Fans of this movie are in for a real treat as the 2-DVD set is jam-packed with extras that will take hours to explore completely.
The first disc features two audio commentaries. The first is by director Guillermo del Toro and Hellboy creator Mike Mignola. They talk about the nitty gritty details of the filmmaking process. Mignola explains the differences and similarities between the film and the comic book. This is a solid, informative track that is essential listening for Hellboy fans.
The second commentary features cast members Ron Perlman, Selma Blair, Jeffrey Tambor and Rupert Evans. They talk about their experiences working on the movie. It is more conversational and anecdotal, strictly a hit or miss affair, and not nearly as interesting as del Toro and Mignola’s track.
“DVD Comics” features eight new mini-comics drawn by Mignola that explain some of the more obscure references to the comic book in the film. One can check out the significance of Hellboy’s love of pancakes, Abe Sapien’s origins and Rasputin’s biography. These comics can be watched at certain points during the movie or on their own.
“’The Right Hand of Doom’ Set Visits,” like the DVD comics, can be viewed while watching the movie or on their own. There are eight of these brief featurettes that show del Toro and his cast and crew filming specific scenes from the movie.
“Storyboard Track” allows one to watch the movie with Simeon Wilkins’ storyboards in a corner of the screen.
“From the Den – Hellboy Recommends…” features four vintage animated short films from Columbia’s vaults, including a fantastic adaptation of “The Tell-Tale Heart,” narrated by James Mason.
Disc one is merely a warm-up for the bulk of the extras found on disc two.
There are three deleted scenes with optional commentary by del Toro. He mentions that two of them will appear on the extended cut DVD coming out later this year but in edited form so this is the only chance to view them in their entirety.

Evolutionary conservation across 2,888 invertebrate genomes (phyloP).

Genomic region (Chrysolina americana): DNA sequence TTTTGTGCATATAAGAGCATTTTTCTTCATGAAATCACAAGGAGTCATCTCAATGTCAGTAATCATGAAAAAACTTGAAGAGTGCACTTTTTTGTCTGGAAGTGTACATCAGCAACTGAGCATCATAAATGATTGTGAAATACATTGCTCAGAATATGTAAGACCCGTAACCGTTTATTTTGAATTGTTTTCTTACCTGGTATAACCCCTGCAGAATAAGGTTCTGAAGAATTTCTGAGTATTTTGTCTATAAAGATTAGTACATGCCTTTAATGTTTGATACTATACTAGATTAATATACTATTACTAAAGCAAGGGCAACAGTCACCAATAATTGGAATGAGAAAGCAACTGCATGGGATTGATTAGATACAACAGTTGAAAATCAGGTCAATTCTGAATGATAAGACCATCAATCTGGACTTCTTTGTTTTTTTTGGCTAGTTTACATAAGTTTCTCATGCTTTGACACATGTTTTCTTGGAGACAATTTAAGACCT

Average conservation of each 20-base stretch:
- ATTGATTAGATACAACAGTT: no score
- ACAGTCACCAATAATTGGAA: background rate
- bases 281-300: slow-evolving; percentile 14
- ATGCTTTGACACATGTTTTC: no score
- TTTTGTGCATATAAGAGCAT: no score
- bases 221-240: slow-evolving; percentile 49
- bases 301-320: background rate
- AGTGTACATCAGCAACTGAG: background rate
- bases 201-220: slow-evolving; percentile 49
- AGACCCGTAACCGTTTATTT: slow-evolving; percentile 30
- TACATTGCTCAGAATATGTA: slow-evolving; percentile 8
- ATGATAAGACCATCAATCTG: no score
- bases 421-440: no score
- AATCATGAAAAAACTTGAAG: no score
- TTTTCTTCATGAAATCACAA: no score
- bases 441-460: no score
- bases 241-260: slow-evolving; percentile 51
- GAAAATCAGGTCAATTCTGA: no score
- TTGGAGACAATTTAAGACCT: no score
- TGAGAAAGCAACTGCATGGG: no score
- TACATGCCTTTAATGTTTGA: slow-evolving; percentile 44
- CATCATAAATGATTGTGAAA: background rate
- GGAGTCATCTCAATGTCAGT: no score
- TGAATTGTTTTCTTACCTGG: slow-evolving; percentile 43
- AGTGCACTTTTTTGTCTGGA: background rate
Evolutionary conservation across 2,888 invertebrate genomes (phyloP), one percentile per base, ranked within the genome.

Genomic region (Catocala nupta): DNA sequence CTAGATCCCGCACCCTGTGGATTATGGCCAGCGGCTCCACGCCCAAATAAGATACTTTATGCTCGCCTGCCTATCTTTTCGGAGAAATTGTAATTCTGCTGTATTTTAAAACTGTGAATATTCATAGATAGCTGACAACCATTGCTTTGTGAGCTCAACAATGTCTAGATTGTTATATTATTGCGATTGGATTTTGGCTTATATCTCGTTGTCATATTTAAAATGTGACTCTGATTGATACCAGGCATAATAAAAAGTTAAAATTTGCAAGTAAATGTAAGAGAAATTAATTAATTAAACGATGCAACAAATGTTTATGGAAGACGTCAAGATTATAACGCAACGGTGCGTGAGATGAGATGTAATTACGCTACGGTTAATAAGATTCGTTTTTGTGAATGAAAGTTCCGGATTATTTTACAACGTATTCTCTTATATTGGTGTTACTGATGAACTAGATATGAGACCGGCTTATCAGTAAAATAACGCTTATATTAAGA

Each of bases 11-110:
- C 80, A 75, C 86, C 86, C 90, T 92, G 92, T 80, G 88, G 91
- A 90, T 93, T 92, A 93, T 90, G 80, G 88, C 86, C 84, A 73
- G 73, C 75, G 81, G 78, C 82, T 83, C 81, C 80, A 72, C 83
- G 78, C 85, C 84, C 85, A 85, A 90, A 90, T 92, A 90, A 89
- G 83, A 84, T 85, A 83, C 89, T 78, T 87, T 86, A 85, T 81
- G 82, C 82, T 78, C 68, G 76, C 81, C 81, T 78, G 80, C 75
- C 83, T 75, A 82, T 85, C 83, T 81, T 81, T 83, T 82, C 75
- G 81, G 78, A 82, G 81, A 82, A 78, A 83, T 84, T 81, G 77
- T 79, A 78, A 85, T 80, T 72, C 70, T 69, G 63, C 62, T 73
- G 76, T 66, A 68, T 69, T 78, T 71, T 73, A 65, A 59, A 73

The centerpiece of this disc is an exhaustive two-and-half hour documentary that can be watched in various segments or altogether. Del Toro loved the comic book and how it blended the super hero and gothic genres. He also provides a great description for Hellboy: “Imagine if The X-Files was investigated by an X-File.” This is a detailed look at the making of the movie from the graphic novel to the movie itself with great attention paid to the make-up and visual effects. Amazing stuff!
There are standard cast and crew filmographies.
“Scene Progress: Ogdru Jahad” compares the first sketches done with the final product. Likewise, “Animatics: Board-a-matics” features four sequences from the movie and compares them with 3D computer models that allowed Del Toro to get an idea of how certain sequences would look. You can also compare the storyboards from four scenes with the finished product.
Up next is the “Maquette Video Gallery” that shows the sculptures created for six of the creatures from the film and allows one to see them from several different angles.
Finally, there is a collection of theatrical trailers and TV spots for the movie as well as loads of movie posters that were created and the ones that made the final cut.
As exhaustive and complete as this 2-DVD set is, del Toro has promised an even more in-depth edition coming out later this year. It will feature an extended cut of the movie and new supplements (including a brand new audio commentary by del Toro) that will go even deeper into the filmmaking process (if that’s possible!). In a classy move, Columbia even acknowledges this upcoming edition and includes a $5 off coupon with this current 2-DVD set. Studios rarely, if ever, warn consumers of double-dipping and del Toro has been very vocal in the press about it. Nice.